“I had submitted a project on truffle cultivation and goji berries growing. Among the lands available through the Terre Originali Call for Proposals, this one in Cascina Zan was the most suitable for truffles. This is how I got here” explains Giovanni, as we walk amongst the hazelnut trees. We planted the trees in October 2019. “The exposure is southeast or southwest, just perfect. Soil granolumetry and pH are also suitable for truffles. The trees should start producing from year five. And five years later I should also be able to harvest hazelnuts” he explains.
In practical terms, spores have been attached to the roots of the sprouting saplings, ensuring a production of black summer truffles. “The White Truffle of Alba, celebrated every year in the Langhe with an international trade fair, cannot be grown, so I chose this one because of its maturation period: in the summer it doesn’t compete with white truffle, which is dug out in autumn, and this often means having easier access to the market,” says Giovanni. “Moreover, in the summer there aren’t many people around these hills looking for truffles, whereas if I had grown the prized black truffle, which also matures in autumn, I would have had to watch out for theft,” he adds.

Among summer truffles varieties, Giovanni chose the hooked one “because it is the most suitable for processing”. Giovanni wants to turn it into truffle-flavoured spreads or use it to flavour extra virgin olive oil. “In another area of the property, I’m starting to grow small fruits, but their shelf life poses a problem: mulberries keep for 2 days, goji berries and blackcurrants last a few days longer, as do bladder cherries (P. Alkekengi). We are planning to process them to eliminate the need to have in place a cold chain,” says Giovanni. At the core of his project, Cascina Zan Superfood, is, indeed, the future processing laboratory, which will be built in a portion of Cascina Zan. There, thanks to funds from the Piedmont Region’s Rural Development Programme, a warehouse, a sales point, a house, and a studio apartment to rent to tourists will be built. The investment for the purchase of all the land and a portion of the farmhouse, as well as for renovation works, amounts to €200 thousand, around €70 thousand of which will be obtained from European funds via the Regional Council.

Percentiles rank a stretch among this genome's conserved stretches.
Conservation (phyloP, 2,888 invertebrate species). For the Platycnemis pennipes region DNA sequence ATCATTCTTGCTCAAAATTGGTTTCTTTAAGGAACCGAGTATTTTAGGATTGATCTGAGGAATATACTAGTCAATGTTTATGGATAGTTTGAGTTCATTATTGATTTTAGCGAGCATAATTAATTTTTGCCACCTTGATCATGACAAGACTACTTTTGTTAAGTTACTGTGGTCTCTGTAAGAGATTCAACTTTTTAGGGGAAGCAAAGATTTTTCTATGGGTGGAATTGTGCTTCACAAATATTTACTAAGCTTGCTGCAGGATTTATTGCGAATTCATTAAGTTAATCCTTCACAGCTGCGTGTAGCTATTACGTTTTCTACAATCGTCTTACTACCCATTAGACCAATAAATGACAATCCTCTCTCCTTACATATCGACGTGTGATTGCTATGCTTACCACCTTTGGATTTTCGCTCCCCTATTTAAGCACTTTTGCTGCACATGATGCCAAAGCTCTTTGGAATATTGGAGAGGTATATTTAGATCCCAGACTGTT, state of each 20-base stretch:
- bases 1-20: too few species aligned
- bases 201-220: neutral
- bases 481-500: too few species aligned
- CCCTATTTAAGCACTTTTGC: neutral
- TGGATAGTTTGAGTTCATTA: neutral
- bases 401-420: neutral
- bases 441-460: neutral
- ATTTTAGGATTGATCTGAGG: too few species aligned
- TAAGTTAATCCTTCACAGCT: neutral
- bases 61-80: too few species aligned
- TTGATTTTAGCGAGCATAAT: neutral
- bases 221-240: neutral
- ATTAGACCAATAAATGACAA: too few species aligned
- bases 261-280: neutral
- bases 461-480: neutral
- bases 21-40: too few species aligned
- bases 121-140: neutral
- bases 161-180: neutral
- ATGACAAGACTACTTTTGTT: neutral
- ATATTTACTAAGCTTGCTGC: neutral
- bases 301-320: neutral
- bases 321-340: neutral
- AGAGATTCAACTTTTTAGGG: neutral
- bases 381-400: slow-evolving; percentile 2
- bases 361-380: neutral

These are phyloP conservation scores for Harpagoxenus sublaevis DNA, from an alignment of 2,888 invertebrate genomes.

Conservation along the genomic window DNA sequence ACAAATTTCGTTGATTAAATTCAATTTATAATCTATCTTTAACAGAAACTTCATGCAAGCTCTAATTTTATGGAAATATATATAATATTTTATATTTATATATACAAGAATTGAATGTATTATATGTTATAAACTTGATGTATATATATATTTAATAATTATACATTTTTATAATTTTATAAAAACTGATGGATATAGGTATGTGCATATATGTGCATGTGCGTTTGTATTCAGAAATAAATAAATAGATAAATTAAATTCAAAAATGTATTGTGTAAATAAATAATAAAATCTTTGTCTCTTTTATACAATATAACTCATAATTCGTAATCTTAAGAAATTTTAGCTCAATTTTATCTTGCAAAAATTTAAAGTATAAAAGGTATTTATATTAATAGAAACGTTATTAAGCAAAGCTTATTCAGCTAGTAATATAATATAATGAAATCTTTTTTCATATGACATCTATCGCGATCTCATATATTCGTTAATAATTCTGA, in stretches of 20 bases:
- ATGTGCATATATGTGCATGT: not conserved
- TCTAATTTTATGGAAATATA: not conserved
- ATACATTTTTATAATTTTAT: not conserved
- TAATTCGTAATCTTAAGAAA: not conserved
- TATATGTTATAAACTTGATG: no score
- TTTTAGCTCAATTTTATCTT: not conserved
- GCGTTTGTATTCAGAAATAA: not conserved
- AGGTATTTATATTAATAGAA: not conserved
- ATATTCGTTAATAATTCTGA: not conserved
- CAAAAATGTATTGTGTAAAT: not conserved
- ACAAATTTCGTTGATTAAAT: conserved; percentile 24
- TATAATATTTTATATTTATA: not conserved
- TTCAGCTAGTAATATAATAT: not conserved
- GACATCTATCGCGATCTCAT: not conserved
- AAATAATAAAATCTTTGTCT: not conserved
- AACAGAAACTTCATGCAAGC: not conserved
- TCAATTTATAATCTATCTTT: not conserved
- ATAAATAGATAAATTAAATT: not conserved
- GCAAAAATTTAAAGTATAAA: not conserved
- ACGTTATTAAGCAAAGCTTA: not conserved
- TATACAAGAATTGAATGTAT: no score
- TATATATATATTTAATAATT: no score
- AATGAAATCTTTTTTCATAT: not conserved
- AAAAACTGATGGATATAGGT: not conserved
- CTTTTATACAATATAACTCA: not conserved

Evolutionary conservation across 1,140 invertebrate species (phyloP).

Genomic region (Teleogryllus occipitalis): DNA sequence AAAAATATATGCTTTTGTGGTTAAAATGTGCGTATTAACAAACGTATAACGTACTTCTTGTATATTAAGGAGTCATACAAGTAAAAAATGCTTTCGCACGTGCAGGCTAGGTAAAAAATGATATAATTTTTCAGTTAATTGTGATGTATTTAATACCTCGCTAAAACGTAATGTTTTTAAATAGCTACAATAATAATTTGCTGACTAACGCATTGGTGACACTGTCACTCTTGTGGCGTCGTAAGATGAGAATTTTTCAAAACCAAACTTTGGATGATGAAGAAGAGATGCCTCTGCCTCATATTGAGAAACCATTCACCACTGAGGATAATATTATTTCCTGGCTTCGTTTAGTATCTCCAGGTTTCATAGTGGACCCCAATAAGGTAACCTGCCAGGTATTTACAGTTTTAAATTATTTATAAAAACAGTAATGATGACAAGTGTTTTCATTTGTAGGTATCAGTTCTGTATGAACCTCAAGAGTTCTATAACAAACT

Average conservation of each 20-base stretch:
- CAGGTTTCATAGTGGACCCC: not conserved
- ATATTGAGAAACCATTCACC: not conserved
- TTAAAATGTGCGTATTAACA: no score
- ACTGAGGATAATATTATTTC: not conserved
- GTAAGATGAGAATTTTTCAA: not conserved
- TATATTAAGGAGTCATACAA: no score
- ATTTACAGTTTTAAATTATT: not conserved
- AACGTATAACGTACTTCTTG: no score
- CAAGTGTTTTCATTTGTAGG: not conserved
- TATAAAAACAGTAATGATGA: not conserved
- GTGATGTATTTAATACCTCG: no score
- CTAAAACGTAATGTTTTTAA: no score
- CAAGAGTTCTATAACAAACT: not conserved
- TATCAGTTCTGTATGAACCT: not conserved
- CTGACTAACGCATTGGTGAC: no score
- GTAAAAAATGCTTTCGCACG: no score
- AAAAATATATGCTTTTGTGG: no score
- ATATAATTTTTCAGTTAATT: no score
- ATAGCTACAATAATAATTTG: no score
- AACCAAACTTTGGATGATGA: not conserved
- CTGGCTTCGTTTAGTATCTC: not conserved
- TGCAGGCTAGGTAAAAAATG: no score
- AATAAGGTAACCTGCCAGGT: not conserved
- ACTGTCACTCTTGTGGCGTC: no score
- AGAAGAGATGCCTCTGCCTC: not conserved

Spores have been attached to the roots of the sprouting saplings, ensuring the production of black summer truffles

This technique, used in agriculture and in horticulture, is called mycorrhization, and consists in having the root system of a plant attacked by fungi which are not carriers of a disease, such as the Tuber aestivum grown by Giovanni Trapani. His hazelnut plants come from Università dell’Umbria.

The plant and the fungus develop a symbiosis, which means that the fungus draws nutrients from the plant’s root system, while the plant receives from the fungus water and minerals that favour its growth.

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